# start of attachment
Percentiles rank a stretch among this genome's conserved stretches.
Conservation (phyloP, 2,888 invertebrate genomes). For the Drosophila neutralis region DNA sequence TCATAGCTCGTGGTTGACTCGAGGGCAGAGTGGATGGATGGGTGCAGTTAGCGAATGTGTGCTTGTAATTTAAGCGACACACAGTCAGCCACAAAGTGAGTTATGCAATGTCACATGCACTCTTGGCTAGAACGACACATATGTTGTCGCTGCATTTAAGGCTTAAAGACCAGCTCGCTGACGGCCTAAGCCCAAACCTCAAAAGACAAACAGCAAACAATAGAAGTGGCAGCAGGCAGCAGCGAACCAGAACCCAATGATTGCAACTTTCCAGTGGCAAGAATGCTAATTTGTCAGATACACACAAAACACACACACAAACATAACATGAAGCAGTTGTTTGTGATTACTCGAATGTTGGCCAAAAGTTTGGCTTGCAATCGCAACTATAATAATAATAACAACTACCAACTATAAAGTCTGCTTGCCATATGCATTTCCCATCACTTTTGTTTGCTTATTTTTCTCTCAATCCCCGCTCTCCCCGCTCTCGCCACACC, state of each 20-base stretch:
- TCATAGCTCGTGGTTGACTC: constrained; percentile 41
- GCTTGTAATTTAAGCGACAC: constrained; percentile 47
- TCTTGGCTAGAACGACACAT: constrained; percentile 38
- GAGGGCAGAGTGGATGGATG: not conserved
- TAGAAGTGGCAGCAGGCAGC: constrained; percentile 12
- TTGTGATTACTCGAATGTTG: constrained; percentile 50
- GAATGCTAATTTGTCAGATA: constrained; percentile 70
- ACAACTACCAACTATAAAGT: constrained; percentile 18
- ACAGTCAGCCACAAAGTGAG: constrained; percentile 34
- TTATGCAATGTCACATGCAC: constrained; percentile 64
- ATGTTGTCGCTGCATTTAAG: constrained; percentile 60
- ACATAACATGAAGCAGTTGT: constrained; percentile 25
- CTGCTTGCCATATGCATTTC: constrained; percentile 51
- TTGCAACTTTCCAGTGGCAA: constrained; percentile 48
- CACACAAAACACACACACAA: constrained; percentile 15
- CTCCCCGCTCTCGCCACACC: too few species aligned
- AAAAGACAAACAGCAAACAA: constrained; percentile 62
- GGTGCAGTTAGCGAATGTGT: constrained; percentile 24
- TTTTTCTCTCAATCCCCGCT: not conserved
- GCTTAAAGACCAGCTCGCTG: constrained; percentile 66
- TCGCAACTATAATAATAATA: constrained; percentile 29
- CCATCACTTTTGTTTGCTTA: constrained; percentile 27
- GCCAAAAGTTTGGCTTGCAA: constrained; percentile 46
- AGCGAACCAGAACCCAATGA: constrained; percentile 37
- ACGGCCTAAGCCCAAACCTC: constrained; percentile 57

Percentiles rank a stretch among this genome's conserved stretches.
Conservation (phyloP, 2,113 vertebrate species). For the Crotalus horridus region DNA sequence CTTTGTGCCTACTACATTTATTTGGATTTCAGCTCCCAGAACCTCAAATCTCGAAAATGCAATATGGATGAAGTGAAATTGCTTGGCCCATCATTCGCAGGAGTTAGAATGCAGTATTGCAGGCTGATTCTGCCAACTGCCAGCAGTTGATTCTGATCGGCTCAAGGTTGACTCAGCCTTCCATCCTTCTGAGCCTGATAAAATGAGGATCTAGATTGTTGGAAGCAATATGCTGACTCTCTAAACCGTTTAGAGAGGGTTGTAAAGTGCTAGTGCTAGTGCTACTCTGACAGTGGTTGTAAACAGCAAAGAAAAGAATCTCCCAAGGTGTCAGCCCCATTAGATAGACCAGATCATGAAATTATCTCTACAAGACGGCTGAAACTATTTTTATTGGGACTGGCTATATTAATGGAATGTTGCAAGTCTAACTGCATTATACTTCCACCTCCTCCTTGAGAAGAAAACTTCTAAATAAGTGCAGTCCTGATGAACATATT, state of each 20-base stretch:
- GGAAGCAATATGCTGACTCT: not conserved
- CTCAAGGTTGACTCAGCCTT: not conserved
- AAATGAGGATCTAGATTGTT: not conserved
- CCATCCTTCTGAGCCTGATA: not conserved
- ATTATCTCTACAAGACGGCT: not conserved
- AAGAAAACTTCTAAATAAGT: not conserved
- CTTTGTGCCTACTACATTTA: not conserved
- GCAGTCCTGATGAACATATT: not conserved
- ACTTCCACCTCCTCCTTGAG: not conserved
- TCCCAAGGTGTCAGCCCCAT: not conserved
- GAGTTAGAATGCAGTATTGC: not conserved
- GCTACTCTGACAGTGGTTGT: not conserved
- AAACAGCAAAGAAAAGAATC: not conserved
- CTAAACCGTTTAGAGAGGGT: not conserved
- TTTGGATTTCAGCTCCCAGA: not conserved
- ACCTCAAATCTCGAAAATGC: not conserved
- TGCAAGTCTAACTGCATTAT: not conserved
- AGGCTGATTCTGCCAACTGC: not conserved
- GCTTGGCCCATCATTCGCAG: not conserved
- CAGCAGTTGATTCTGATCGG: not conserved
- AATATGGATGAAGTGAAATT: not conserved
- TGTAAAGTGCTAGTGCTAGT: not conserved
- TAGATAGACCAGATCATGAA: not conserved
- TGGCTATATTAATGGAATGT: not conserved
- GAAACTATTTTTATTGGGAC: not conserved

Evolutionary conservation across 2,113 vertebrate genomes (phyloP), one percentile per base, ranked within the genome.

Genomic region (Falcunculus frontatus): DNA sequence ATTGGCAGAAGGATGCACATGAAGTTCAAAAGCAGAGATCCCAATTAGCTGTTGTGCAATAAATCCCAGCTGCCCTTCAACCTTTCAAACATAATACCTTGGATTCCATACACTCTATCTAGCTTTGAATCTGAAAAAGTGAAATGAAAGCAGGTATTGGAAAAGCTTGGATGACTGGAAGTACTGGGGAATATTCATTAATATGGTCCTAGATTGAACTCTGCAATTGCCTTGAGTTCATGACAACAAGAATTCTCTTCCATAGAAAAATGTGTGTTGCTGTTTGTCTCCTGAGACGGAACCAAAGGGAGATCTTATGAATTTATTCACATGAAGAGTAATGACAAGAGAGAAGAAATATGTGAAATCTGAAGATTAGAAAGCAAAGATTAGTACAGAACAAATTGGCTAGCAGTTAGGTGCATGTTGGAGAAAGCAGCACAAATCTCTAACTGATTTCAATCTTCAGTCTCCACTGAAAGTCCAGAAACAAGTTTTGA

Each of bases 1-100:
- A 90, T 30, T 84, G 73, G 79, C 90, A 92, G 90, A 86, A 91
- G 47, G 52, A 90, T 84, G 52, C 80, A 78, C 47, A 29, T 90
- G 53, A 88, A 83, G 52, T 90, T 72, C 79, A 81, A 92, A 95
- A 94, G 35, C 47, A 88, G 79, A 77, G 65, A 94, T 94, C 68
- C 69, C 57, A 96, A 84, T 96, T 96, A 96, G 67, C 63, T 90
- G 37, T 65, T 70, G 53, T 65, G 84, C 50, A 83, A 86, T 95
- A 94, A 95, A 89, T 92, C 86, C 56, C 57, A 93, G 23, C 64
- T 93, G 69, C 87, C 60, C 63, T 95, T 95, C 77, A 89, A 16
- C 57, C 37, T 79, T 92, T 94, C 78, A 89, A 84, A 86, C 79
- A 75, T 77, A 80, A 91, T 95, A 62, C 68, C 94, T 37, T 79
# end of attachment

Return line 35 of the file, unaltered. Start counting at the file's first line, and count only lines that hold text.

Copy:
- AAGAAAACTTCTAAATAAGT: not conserved